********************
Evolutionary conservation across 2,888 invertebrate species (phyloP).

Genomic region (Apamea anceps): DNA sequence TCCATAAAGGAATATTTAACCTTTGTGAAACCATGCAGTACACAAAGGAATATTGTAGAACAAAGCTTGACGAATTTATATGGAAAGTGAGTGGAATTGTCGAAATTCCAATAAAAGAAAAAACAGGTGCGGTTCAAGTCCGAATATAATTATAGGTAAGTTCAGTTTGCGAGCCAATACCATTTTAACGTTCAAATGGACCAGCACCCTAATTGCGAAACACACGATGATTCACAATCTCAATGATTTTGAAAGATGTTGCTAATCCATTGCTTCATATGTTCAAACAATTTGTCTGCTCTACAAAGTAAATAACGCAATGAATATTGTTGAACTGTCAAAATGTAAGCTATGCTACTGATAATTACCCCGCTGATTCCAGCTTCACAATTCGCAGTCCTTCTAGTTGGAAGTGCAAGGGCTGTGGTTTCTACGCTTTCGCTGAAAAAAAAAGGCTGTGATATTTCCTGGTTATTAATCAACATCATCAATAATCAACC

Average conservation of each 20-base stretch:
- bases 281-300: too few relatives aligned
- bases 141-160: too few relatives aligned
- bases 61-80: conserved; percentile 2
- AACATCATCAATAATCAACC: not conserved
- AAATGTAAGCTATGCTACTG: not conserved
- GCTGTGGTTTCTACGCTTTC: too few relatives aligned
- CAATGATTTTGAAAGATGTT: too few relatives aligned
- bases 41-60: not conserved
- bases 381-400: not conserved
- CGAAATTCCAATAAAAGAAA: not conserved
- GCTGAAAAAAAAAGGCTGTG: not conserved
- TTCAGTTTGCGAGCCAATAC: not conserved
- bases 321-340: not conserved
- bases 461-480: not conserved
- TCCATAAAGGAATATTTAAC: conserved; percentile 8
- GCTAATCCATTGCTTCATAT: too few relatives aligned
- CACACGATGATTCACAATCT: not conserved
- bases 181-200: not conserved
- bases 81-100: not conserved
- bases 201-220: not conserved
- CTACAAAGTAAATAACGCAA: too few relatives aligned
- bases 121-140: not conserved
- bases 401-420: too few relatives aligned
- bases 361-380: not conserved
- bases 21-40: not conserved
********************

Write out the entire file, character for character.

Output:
Evolutionary conservation across 2,888 invertebrate species (phyloP).

Genomic region (Apamea anceps): DNA sequence TCCATAAAGGAATATTTAACCTTTGTGAAACCATGCAGTACACAAAGGAATATTGTAGAACAAAGCTTGACGAATTTATATGGAAAGTGAGTGGAATTGTCGAAATTCCAATAAAAGAAAAAACAGGTGCGGTTCAAGTCCGAATATAATTATAGGTAAGTTCAGTTTGCGAGCCAATACCATTTTAACGTTCAAATGGACCAGCACCCTAATTGCGAAACACACGATGATTCACAATCTCAATGATTTTGAAAGATGTTGCTAATCCATTGCTTCATATGTTCAAACAATTTGTCTGCTCTACAAAGTAAATAACGCAATGAATATTGTTGAACTGTCAAAATGTAAGCTATGCTACTGATAATTACCCCGCTGATTCCAGCTTCACAATTCGCAGTCCTTCTAGTTGGAAGTGCAAGGGCTGTGGTTTCTACGCTTTCGCTGAAAAAAAAAGGCTGTGATATTTCCTGGTTATTAATCAACATCATCAATAATCAACC

Average conservation of each 20-base stretch:
- bases 281-300: too few relatives aligned
- bases 141-160: too few relatives aligned
- bases 61-80: conserved; percentile 2
- AACATCATCAATAATCAACC: not conserved
- AAATGTAAGCTATGCTACTG: not conserved
- GCTGTGGTTTCTACGCTTTC: too few relatives aligned
- CAATGATTTTGAAAGATGTT: too few relatives aligned
- bases 41-60: not conserved
- bases 381-400: not conserved
- CGAAATTCCAATAAAAGAAA: not conserved
- GCTGAAAAAAAAAGGCTGTG: not conserved
- TTCAGTTTGCGAGCCAATAC: not conserved
- bases 321-340: not conserved
- bases 461-480: not conserved
- TCCATAAAGGAATATTTAAC: conserved; percentile 8
- GCTAATCCATTGCTTCATAT: too few relatives aligned
- CACACGATGATTCACAATCT: not conserved
- bases 181-200: not conserved
- bases 81-100: not conserved
- bases 201-220: not conserved
- CTACAAAGTAAATAACGCAA: too few relatives aligned
- bases 121-140: not conserved
- bases 401-420: too few relatives aligned
- bases 361-380: not conserved
- bases 21-40: not conserved